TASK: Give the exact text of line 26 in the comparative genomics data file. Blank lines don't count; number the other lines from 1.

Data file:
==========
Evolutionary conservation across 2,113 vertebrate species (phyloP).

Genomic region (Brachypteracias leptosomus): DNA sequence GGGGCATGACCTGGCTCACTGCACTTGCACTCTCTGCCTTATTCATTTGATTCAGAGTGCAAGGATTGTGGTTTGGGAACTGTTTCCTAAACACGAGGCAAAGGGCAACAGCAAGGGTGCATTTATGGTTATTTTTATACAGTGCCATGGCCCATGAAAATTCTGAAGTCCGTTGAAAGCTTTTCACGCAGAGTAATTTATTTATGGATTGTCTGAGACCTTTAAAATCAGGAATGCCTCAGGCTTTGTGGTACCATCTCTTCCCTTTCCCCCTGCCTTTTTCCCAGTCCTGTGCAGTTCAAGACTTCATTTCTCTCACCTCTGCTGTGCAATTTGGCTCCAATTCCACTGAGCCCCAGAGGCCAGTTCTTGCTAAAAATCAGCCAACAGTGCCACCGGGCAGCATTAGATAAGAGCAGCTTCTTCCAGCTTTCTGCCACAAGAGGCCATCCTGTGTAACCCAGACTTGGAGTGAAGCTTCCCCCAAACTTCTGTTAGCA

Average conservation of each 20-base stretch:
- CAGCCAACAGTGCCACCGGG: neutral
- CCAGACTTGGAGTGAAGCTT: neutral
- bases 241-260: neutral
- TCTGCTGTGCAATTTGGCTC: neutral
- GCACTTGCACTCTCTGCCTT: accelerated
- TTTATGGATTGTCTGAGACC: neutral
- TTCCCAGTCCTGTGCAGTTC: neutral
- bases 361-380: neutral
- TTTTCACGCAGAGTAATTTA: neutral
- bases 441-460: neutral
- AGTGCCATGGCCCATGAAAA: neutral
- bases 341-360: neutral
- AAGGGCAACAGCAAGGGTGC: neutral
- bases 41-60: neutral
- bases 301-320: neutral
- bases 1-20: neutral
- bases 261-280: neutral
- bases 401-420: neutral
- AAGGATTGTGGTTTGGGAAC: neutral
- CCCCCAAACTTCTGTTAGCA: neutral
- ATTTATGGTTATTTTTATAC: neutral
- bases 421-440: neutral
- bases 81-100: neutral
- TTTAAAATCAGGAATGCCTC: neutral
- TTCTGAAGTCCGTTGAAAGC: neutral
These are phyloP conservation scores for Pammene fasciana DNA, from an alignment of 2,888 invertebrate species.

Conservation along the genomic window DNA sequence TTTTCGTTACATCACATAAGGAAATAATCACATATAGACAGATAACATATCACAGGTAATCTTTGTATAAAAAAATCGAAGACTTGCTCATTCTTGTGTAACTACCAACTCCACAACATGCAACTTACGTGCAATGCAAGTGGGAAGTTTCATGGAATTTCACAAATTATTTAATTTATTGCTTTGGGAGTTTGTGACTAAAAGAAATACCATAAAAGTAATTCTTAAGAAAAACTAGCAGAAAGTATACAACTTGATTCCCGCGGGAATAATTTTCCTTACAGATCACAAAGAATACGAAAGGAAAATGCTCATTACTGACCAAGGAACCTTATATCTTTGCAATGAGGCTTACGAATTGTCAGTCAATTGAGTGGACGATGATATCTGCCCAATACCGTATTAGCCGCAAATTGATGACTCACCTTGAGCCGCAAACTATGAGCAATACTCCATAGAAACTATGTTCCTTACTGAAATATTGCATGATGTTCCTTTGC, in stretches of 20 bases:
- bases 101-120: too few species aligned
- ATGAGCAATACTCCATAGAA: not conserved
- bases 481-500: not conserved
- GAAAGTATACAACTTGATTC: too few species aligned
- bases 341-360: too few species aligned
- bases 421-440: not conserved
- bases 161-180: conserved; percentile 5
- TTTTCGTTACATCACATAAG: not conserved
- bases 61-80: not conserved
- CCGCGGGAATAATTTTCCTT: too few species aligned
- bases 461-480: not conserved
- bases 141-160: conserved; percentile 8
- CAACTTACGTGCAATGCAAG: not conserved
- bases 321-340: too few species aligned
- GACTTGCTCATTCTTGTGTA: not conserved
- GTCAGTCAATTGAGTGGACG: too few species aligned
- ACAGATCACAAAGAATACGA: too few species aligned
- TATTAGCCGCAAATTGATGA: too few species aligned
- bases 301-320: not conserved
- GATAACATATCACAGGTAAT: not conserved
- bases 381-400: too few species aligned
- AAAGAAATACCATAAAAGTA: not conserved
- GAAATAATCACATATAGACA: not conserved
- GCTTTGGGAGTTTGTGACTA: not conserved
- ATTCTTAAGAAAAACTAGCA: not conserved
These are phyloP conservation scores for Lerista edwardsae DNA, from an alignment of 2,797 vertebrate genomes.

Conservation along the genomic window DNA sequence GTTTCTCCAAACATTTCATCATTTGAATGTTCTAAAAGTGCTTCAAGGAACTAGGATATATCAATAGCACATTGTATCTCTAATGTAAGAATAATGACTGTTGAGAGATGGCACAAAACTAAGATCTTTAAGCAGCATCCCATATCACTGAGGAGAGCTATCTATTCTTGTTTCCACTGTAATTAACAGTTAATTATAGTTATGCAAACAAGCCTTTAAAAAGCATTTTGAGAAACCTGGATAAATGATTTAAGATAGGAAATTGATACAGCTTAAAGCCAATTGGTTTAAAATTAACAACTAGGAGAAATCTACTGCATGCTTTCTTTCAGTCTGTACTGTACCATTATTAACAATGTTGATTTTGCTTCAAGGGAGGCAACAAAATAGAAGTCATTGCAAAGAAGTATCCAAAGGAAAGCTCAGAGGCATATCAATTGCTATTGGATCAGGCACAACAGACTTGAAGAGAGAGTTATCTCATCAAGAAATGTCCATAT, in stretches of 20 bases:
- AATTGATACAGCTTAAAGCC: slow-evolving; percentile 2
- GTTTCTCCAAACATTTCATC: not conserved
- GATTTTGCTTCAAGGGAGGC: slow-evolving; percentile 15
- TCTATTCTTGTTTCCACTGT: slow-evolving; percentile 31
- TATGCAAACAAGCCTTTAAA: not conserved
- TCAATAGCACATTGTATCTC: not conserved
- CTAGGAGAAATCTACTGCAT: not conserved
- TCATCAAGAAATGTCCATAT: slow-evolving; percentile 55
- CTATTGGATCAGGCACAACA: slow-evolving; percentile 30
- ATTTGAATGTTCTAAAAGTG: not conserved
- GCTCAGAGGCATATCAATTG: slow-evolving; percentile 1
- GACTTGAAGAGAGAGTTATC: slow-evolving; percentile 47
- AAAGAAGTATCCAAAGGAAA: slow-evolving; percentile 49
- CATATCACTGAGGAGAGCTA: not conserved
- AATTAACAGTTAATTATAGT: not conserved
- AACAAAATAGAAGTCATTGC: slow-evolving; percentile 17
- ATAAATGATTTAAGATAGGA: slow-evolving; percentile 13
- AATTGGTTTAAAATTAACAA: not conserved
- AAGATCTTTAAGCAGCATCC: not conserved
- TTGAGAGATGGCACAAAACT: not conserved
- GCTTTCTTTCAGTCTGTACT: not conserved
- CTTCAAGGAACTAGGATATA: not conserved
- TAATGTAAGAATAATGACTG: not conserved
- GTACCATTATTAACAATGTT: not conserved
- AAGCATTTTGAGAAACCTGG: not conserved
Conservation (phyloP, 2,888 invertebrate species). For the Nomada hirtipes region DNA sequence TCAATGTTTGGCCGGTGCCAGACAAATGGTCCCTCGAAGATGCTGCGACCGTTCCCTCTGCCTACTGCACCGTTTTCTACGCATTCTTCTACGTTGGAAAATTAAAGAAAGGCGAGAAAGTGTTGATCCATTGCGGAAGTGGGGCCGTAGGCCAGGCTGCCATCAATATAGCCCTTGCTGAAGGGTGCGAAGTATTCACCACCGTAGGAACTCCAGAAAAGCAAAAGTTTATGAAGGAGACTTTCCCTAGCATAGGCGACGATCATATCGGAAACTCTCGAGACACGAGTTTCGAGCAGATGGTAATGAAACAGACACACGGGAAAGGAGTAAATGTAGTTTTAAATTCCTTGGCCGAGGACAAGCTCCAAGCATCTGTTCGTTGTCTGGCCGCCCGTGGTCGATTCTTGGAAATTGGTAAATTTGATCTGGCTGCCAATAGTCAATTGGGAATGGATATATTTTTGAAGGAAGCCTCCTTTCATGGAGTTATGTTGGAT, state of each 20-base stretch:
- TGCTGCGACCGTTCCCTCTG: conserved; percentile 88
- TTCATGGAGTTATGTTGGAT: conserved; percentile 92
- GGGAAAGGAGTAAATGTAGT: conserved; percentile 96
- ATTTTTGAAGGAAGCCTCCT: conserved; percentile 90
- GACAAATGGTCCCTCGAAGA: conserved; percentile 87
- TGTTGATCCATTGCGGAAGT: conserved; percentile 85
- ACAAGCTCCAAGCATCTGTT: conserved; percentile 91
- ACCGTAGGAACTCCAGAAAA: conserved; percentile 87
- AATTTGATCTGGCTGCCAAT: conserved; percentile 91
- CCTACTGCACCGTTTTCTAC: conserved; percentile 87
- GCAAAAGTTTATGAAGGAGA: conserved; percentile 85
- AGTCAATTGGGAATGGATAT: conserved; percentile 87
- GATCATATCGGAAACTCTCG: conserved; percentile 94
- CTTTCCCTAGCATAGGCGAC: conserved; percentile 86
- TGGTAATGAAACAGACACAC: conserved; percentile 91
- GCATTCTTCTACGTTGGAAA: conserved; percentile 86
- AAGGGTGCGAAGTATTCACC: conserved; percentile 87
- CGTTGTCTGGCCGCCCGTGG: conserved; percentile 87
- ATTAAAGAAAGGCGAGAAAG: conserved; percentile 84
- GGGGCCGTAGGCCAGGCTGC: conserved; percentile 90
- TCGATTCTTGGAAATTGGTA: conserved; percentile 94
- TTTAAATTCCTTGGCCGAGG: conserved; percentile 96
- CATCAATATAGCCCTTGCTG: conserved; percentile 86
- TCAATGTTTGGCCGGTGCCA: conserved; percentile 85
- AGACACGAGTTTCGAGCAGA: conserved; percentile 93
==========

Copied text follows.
- bases 81-100: neutral